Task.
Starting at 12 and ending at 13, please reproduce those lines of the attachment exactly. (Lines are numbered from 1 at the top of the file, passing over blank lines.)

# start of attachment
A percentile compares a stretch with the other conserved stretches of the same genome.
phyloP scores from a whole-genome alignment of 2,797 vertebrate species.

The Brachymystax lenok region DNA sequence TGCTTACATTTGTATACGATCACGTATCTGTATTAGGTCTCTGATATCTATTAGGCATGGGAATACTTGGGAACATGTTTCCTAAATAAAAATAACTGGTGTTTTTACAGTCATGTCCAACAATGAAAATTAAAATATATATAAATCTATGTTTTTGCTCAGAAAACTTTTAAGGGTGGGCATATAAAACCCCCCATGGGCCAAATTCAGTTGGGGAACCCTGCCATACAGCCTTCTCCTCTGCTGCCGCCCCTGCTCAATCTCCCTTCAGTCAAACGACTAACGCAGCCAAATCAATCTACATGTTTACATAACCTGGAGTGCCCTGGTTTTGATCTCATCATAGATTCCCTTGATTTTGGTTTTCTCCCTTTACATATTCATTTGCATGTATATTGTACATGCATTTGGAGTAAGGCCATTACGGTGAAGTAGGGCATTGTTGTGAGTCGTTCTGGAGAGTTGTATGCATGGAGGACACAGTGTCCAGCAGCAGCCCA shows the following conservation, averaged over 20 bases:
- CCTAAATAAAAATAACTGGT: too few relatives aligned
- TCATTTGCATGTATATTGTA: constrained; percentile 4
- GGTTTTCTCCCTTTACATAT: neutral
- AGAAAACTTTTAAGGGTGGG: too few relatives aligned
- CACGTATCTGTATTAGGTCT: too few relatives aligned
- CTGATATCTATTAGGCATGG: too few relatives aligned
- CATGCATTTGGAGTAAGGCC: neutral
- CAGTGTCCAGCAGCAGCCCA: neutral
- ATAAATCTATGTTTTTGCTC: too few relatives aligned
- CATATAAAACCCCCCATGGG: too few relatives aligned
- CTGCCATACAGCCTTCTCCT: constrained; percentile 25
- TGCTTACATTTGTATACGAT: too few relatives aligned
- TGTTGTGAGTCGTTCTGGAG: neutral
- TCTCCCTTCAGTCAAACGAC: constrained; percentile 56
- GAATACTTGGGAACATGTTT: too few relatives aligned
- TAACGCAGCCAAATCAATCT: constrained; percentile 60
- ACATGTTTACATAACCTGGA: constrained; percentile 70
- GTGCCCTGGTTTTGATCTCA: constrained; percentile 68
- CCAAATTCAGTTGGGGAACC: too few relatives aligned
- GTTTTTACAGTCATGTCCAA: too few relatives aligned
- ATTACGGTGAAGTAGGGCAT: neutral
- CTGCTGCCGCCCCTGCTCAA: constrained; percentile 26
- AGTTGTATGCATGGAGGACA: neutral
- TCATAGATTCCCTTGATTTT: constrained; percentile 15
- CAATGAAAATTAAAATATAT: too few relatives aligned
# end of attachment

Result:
- ATAAATCTATGTTTTTGCTC: too few relatives aligned
- CATATAAAACCCCCCATGGG: too few relatives aligned